Climate Change Minister Nick Smith is “badly misreading commercial and economic realities” if he thinks the Government’s planned changes to the Emissions Trading Scheme (ETS) will lead to the private sector resuming tree planting, the Kyoto Forestry Association (KFA) said today.
KFA was responding to Dr Smith’s comments on TVNZ’s Q+A programme over the weekend and on Radio New Zealand’ National’s Morning Report yesterday saying New Zealand needed new trees and that he hoped changes to the ETS would restore confidence to the forestry sector.
KFA spokesman Roger Dickie said Dr Smith was right in saying that only the efforts of Kyoto forest owners in the 1990s in planting around 50,000 hectares of new forests a year are keeping New Zealand’s Kyoto account in balance “but sadly he is incorrect if he thinks the Government’s plans to water down the ETS are going to encourage new planting”.
Mr Dickie said KFA understood the Government plans to further delay the entry of polluting sectors into the ETS, increase their compensation and exclude agriculture.
“This means forest owners will have no one domestically to sell our credits to, and so the domestic price for carbon will remain low, which will not encourage investors to plant new trees.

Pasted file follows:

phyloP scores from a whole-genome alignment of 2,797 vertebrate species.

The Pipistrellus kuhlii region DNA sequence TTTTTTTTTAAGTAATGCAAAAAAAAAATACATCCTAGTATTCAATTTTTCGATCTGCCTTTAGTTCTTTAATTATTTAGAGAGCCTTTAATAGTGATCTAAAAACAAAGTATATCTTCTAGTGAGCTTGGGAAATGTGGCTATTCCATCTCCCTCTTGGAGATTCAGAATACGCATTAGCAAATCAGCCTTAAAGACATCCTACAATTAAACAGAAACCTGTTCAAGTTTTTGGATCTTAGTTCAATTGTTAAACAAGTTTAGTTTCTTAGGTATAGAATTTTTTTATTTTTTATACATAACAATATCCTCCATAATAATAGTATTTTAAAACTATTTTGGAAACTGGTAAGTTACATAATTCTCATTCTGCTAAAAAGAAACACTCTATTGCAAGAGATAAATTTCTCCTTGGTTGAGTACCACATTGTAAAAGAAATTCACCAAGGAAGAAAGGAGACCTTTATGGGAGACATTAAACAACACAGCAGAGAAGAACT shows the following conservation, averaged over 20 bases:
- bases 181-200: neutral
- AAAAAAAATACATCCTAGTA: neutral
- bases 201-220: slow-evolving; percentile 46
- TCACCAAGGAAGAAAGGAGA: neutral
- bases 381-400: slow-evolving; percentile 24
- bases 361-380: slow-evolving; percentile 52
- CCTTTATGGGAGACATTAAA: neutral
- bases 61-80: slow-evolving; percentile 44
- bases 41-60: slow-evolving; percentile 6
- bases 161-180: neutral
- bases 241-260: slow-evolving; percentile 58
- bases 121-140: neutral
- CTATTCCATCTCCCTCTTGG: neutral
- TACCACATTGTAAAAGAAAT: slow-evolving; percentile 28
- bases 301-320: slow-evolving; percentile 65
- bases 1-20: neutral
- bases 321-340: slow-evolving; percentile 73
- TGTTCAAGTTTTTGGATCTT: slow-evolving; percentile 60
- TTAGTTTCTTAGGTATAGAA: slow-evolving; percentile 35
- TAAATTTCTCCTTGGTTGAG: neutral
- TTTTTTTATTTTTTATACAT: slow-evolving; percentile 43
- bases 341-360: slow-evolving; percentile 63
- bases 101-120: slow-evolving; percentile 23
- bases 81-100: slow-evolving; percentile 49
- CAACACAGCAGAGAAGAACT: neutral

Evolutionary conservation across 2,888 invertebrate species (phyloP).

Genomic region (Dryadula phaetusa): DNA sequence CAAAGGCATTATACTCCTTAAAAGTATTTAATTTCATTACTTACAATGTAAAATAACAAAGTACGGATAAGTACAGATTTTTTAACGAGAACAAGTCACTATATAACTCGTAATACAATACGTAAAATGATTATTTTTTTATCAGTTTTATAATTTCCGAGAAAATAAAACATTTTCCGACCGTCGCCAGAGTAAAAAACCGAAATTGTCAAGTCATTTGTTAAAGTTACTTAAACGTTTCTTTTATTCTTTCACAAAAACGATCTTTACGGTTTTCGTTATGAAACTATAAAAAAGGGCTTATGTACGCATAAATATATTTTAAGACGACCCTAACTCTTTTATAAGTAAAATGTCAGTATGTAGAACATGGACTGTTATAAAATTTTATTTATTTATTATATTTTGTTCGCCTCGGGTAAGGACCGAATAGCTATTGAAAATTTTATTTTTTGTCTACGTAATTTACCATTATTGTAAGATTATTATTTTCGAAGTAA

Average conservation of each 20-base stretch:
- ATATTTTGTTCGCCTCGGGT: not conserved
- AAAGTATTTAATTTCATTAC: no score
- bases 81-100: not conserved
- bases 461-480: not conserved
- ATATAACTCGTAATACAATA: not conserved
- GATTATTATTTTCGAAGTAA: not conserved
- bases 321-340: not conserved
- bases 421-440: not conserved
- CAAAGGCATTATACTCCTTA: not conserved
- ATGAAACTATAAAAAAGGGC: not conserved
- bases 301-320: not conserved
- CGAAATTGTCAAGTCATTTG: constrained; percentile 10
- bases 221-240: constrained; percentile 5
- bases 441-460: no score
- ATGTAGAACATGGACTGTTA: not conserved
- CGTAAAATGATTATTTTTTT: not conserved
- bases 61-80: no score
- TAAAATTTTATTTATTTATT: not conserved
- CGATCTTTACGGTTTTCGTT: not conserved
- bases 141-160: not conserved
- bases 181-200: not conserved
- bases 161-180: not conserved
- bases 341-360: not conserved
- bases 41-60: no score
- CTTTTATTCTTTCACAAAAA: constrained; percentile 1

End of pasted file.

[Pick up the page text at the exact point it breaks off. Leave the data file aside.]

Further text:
“There has also been discussion around the likelihood the Government plans to put a cap on the price of carbon, which would prevent international trading of New Zealand Units (NZUs). Our carbon credits will therefore have no significant value. No private-sector investor will risk their capital to plant new forests under these circumstances.”
Mr Dickie said Kyoto forest owners had mostly welcomed last year’s change of government, including the National Party’s manifesto promise to encourage the planting of 600,000 to 800,000 hectares of hill country land that is prone to erosion and is not currently forested (see http://www.national.org.nz/files/2008/forestry.pdf ).
“Unfortunately, we have seen nothing from the new Government so far that gives us any confidence that promise will be delivered,” Mr Dickie said. “To the contrary, we doubt there will be any new planting this year, and very little in the next two years – the whole of the first term of the new Government.”
KFA represents the more than 30,000 ordinary New Zealanders and forestry companies who risked as much as $175 million per annum of their own capital to invest in more than 250,000 hectares of new forestry in the 1990s, both because of the benefits predicted to arise from the sale of wood products and for the carbon credits earned from carbon sequestration. These carbon credits, worth some hundreds of millions of dollars, were confiscated by the previous Labour Government but later returned following a high-profile campaign by KFA.